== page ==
Abstract 13159: SCN5A and Nedd4.2 S-Nitrosylation by nNOS Decreases SCN5A Ubiquitinization: A Mechanism for Increased Peak and Late Sodium Current
Introduction: The voltage-gated sodium channel (SCN5A) and its channel interacting proteins (ChIPs) constitute a macromolecular complex that regulates the function, expression, and turnover of the sodium channel protein. Nitric oxide (NO) from neural nitric oxide synthase (nNOS) activity causes S-nitrosylation of SCN5A and increased late sodium current (INa), and excessive late INa underlies the molecular phenotype of LQT syndrome types 3, 9 and 12. We previously showed that in the macromolecular complex of SCN5A-nNOS-syntrophin α1 (SNTA), sarcolemmal Ca2+ ATPase (PMCA4b) and caveolin 3 (Cav3) are negative regulators of nNOS activity. Nedd4.2 is an enzyme from the ubiquitin ligase 3 family that regulates SCN5A ubiquitination and consequent internalization and degradation. S-nitrosylation of parkin, a protein of the ligase 3 family, reduces ubiquitin ligase activity. We hypotehsized that increased nNOS activity causes Nedd4.2 nitrosylation resulting in decreased SCN5A internalization and increased peak INa.
Methods: We co-expressed the nNOS-SCN5A-SNTA macromolecular complex with Nedd4.2 alone, or Nedd4.2 plus either PMCA4b or Cav3 in HEK-293 cells. INa was recorded using the voltage clamp method with standard bath and pipette solutions. Protein nitrosylation was detected using the biotin switch assay (BSA) followed by Western blots.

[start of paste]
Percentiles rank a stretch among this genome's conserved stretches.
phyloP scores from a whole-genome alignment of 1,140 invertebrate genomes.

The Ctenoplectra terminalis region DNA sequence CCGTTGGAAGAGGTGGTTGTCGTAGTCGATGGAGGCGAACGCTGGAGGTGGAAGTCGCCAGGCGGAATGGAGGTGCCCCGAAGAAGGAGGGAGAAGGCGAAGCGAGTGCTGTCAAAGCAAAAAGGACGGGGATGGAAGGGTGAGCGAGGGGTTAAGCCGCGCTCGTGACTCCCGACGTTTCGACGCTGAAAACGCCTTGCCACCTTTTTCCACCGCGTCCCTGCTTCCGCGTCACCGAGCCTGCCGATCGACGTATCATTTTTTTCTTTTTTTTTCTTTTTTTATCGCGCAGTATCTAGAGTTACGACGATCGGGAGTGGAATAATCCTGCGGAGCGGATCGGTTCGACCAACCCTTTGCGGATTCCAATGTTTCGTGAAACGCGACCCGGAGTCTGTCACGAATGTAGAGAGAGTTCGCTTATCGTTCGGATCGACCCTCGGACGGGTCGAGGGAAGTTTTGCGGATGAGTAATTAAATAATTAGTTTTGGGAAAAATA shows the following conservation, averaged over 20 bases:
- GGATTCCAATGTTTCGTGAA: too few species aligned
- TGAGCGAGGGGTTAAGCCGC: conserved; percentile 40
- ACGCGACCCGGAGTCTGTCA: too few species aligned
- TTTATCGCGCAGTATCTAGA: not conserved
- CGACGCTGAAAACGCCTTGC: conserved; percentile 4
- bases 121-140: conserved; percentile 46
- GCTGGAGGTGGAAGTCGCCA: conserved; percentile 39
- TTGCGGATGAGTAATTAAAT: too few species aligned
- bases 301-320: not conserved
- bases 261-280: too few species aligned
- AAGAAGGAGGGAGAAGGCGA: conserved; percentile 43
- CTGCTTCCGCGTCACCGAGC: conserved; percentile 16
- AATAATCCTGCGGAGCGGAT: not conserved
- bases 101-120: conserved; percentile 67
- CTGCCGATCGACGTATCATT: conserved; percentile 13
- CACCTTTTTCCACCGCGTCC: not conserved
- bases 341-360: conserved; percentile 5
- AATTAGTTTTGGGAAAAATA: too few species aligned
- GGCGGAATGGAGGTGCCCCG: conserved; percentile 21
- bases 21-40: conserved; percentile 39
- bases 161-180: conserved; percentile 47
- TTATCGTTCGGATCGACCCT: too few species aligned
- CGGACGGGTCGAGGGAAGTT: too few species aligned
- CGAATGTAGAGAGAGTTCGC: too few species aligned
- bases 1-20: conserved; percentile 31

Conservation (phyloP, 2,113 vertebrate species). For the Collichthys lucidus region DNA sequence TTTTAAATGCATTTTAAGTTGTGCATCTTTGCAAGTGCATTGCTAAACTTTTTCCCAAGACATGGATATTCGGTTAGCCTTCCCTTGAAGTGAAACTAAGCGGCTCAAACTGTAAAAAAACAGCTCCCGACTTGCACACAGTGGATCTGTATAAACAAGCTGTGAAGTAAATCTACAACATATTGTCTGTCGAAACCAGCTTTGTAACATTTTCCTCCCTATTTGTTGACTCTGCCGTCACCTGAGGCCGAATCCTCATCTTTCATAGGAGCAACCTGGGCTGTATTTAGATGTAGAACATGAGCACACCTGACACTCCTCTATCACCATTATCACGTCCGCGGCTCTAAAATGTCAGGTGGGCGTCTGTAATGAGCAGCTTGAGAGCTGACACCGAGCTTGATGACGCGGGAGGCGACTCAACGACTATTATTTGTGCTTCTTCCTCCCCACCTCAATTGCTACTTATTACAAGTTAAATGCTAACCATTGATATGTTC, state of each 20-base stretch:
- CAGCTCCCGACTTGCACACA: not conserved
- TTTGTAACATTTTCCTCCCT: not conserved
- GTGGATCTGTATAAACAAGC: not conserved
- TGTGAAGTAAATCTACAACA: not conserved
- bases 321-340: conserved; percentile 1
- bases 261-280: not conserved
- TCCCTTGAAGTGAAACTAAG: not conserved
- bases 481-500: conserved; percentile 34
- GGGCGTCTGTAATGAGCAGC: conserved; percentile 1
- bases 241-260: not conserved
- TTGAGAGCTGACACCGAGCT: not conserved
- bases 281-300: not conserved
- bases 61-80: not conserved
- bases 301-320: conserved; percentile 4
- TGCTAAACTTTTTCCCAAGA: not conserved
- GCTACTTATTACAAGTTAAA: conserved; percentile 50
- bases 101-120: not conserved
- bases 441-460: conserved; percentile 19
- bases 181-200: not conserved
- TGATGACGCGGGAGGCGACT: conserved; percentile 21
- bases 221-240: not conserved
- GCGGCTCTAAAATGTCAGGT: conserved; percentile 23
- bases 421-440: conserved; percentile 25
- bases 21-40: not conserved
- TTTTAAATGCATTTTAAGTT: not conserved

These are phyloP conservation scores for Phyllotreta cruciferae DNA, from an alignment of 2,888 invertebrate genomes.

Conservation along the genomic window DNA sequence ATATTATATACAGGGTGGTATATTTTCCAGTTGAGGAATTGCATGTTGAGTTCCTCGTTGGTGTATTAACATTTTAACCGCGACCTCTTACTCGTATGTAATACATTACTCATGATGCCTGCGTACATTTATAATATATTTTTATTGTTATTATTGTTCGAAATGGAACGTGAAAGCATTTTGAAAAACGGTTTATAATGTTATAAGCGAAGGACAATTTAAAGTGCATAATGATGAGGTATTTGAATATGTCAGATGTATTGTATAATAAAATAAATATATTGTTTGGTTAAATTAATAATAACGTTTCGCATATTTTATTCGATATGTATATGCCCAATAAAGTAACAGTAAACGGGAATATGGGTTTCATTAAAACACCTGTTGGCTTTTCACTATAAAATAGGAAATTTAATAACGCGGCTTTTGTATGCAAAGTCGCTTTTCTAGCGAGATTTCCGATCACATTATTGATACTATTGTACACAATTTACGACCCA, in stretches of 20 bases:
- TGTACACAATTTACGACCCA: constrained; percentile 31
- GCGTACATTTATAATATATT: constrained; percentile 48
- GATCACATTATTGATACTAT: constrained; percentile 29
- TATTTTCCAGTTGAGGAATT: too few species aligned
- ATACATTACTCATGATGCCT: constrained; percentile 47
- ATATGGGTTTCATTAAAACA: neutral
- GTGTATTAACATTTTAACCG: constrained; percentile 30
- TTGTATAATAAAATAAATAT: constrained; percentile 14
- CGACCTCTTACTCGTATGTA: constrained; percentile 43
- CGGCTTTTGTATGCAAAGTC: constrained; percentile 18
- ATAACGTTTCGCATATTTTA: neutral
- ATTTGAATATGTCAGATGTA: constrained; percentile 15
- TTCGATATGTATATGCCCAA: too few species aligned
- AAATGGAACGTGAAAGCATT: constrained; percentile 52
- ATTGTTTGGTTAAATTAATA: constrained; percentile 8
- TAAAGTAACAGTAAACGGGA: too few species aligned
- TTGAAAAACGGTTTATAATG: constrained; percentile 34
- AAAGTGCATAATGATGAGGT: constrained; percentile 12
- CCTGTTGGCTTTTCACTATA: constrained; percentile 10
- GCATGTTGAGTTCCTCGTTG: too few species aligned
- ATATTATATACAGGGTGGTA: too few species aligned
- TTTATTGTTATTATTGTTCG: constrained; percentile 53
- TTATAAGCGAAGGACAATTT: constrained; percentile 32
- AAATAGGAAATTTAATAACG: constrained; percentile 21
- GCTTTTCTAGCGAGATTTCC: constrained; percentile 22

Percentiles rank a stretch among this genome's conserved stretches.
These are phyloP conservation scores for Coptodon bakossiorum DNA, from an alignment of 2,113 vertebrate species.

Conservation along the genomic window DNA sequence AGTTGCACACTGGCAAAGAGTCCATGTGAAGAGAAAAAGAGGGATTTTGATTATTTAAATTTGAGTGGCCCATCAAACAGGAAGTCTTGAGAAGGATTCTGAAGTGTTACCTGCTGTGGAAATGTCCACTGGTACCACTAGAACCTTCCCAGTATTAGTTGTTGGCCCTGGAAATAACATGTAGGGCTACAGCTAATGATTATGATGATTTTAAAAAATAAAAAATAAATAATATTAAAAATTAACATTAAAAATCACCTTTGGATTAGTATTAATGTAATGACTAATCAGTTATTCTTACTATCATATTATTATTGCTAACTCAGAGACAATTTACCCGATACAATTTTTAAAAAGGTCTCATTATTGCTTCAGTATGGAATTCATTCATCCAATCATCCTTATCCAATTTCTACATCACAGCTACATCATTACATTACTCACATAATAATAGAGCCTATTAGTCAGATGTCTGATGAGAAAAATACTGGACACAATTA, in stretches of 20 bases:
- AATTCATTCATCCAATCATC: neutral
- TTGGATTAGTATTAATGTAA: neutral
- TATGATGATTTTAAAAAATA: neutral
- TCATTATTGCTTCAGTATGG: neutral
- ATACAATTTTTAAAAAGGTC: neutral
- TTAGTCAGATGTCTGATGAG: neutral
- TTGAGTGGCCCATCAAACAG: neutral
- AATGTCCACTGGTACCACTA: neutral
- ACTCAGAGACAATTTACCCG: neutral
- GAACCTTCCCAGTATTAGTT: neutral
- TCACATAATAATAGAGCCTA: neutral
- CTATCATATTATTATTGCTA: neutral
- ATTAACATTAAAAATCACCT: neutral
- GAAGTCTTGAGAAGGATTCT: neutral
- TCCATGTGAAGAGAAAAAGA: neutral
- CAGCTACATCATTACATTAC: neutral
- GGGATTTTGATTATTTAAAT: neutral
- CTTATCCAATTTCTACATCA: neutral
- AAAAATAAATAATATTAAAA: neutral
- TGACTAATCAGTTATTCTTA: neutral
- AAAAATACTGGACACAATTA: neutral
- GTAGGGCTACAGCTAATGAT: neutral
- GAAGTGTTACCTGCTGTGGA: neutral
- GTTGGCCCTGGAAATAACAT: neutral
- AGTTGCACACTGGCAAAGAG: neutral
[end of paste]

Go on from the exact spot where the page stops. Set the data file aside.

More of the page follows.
Results: In HEK-293 cells expressing the macromolecular complex SCN5A-nNOS-SNTA and an empty vector (control), peak INa was 343±85 pA/pF; coexpression of Nedd4.2 reduced peak INa from control levels to 152±65, and coexpression of Nedd4.2 in tandem with PMCA4b or Cav3 further reduced peak INa from control levels to 20±15 or 43±17 pA/pF, respectively (n= 6-10 cells per group). In the latter two sets of cells, incubation with the NO donor SNAP (200 µM for 2 hours at 37 °C) restored peak INa to near control levels (~300 pA/pF, p<0.05, n= 3-6). BSA revealed that Nedd4.2 was S-nitrosylated under these conditions.
Conclusions: These results identify Nedd4.2 S-nitrosylation as a novel mechanism of sodium channel regulation, and recognize that abnormal S-nitrosylation of interacting/regulatory proteins like Nedd4.2 may contribute to pathophysiological processes that can potentially cause arrhythmia syndromes.
- © 2011 by American Heart Association, Inc.